The European-made World War II drama Massacre in Rome depicts a 1944 incident during which the Third Reich killed 335 citizens in reprisal for a partisan attack that left about 30 German soldiers dead. The so-called “Ardeatine Massacre” carried sociopolitical implications extending beyond the war itself, since the Vatican was asked to intervene but refused to do so. Written and directed by George P. Cosmatos, who adapted a book by Robert Katz, Massacre in Rome is a serious attempt at cataloguing the myriad factors that led to the slaughter, although the process of dramatization led Cosmatos toward both oversimplification and turgidity. Regarding the first extreme, Cosmatos transformed historical figure Herbert Kappler, the German officer tasked with organizing the reprisal, into a cinematic protagonist, which necessitated some sanding of edges. In the movie, Kappler—as played by Richard Burton—is a pragmatist who urges his commanders to exercise restraint not out of any great wellspring of human compassion, but because he knows that an excessive response will energize opposition among the Italian citizenry. Historical accounts suggest that the real Kappler had no such reservations about following the company line.
Regarding the second extreme, that of turgidity, Cosmatos created a composite character, Father Pietro Antonelli—portrayed by Marcello Mastroianni—to represent the tricky relationship between the church and Italian partisans. Many scenes involving the priest devolve into pretentious debates about morality. Worse, the priest ultimately serves no discernible narrative function—despite fretting a lot, he never impacts the action in a meaningful way. Given these problems, Massacre in Rome is a middling film even though it’s also a sober undertaking with terrific production values. At his best, Cosmatos conveys a vision of the Third Reich’s high command as a dysfunctional family, with insane leader Adolf Hitler (who is never shown onscreen) creating a top-down climate of paranoia and savagery while more rational people eye the inevitable future after Hitler’s power structure collapses. Marginalized in this treatment of the story are the people affected by the massacre, because Cosmatos doesn’t spend enough time with the partisans or with the common people of Rome. That said, Cosmatos and producer Carlo Ponti honor the dead with a closing text crawl featuring the names of the victims.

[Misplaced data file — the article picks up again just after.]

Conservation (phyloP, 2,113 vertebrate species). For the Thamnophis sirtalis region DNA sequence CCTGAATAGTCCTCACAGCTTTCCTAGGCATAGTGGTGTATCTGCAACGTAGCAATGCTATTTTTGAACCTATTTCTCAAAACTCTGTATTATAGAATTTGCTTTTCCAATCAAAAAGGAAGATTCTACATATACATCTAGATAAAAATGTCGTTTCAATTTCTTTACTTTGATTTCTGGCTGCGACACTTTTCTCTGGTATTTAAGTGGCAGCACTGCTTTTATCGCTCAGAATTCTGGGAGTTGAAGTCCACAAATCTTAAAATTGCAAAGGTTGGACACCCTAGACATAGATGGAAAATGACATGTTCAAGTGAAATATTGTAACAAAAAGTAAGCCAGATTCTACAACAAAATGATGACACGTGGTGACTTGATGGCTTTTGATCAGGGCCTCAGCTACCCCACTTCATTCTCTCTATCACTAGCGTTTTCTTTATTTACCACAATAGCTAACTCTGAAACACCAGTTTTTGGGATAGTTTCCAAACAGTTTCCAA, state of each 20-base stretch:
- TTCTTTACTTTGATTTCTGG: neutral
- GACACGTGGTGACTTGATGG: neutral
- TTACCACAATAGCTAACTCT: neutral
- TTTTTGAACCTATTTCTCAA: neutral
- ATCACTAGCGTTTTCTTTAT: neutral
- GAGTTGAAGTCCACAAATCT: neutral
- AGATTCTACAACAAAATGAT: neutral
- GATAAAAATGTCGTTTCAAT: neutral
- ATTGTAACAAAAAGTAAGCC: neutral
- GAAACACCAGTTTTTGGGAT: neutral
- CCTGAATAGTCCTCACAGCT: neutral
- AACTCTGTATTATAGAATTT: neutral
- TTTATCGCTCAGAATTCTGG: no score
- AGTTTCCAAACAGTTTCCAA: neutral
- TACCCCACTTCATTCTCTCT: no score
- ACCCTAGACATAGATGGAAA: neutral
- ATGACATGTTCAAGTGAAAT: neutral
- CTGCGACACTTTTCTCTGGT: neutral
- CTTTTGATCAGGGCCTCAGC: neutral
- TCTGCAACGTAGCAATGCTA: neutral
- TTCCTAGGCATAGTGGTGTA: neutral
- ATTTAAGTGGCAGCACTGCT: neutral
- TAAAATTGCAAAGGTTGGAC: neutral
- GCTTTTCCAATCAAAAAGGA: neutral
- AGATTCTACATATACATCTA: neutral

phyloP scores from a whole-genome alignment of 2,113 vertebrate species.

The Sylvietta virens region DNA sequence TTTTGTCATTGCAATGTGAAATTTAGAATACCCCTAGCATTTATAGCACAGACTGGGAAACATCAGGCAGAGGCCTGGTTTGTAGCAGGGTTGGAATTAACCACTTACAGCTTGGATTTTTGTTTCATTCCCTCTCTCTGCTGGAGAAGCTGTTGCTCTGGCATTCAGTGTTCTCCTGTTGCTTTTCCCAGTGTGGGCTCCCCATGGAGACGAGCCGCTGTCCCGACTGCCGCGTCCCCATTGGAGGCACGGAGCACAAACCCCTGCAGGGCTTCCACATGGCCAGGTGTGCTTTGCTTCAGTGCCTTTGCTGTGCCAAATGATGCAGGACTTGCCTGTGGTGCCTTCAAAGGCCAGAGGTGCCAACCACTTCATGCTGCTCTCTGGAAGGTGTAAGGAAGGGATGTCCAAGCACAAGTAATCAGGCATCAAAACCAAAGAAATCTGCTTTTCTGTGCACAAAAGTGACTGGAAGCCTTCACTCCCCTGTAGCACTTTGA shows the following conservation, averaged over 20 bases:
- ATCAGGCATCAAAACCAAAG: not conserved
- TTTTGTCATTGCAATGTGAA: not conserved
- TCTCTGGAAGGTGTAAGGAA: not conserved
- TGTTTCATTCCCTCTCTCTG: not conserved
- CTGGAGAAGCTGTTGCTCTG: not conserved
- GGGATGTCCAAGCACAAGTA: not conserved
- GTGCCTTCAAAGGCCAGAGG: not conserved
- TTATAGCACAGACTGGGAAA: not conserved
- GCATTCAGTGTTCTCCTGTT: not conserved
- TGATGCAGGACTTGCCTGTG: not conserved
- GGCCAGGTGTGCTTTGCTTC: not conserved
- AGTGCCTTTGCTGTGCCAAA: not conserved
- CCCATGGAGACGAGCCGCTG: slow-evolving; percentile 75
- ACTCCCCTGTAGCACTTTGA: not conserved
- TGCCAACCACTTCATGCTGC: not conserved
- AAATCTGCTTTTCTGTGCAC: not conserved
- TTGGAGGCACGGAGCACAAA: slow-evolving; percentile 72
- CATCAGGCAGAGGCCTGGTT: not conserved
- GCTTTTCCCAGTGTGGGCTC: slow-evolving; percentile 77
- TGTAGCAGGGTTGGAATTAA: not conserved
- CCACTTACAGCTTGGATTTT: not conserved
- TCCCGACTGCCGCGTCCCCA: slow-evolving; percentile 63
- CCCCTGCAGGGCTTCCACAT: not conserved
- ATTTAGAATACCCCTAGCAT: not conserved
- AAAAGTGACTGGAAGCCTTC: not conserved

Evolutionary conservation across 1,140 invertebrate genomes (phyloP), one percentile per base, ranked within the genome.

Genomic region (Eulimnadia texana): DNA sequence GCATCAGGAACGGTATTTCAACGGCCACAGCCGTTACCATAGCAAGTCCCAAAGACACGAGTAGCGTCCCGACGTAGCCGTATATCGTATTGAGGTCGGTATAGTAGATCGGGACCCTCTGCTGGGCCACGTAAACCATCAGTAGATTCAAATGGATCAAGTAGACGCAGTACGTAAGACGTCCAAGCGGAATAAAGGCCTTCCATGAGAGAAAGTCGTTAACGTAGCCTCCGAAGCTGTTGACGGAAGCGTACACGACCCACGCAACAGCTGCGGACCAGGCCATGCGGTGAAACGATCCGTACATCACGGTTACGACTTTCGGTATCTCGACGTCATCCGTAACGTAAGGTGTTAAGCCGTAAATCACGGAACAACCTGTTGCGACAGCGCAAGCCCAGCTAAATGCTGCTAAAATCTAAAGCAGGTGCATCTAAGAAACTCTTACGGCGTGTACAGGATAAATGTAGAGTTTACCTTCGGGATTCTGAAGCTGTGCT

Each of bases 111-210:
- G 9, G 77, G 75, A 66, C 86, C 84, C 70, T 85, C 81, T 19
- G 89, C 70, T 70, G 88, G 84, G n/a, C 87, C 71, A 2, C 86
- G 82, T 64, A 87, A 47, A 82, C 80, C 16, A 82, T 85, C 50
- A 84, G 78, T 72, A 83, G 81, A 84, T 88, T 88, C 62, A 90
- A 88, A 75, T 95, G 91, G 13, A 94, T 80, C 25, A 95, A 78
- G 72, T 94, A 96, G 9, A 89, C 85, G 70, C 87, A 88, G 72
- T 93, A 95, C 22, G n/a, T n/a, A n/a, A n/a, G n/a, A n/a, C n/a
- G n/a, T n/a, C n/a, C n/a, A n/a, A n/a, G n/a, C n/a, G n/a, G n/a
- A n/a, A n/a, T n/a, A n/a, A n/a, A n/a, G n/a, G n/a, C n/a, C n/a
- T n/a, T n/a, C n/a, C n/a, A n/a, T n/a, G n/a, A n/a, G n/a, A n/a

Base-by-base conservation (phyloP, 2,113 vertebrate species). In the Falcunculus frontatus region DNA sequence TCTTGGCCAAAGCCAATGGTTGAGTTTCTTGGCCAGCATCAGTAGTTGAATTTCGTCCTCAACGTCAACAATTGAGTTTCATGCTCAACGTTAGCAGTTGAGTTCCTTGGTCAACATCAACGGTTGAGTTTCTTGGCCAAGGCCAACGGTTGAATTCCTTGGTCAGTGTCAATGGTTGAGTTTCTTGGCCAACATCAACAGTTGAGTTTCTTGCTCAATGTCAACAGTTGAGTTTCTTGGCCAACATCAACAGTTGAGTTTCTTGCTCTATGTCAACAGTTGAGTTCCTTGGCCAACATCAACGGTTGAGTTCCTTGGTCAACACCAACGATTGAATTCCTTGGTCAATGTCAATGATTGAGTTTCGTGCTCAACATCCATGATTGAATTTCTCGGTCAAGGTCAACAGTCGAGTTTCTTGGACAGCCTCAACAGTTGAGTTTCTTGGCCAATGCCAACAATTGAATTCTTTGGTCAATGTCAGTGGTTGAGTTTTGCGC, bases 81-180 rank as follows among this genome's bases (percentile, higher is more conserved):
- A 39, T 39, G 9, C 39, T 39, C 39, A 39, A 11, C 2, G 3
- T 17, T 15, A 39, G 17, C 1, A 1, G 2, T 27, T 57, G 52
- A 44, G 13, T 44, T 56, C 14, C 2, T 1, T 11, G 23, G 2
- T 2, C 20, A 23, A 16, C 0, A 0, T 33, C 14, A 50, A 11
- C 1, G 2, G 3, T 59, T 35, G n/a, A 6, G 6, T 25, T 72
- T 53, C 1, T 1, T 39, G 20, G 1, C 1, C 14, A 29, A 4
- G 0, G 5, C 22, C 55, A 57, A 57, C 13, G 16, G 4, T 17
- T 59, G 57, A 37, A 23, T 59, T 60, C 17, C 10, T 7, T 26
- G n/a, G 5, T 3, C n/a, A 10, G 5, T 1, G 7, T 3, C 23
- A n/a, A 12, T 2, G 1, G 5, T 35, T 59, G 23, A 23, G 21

Massacre in Rome: FUNKY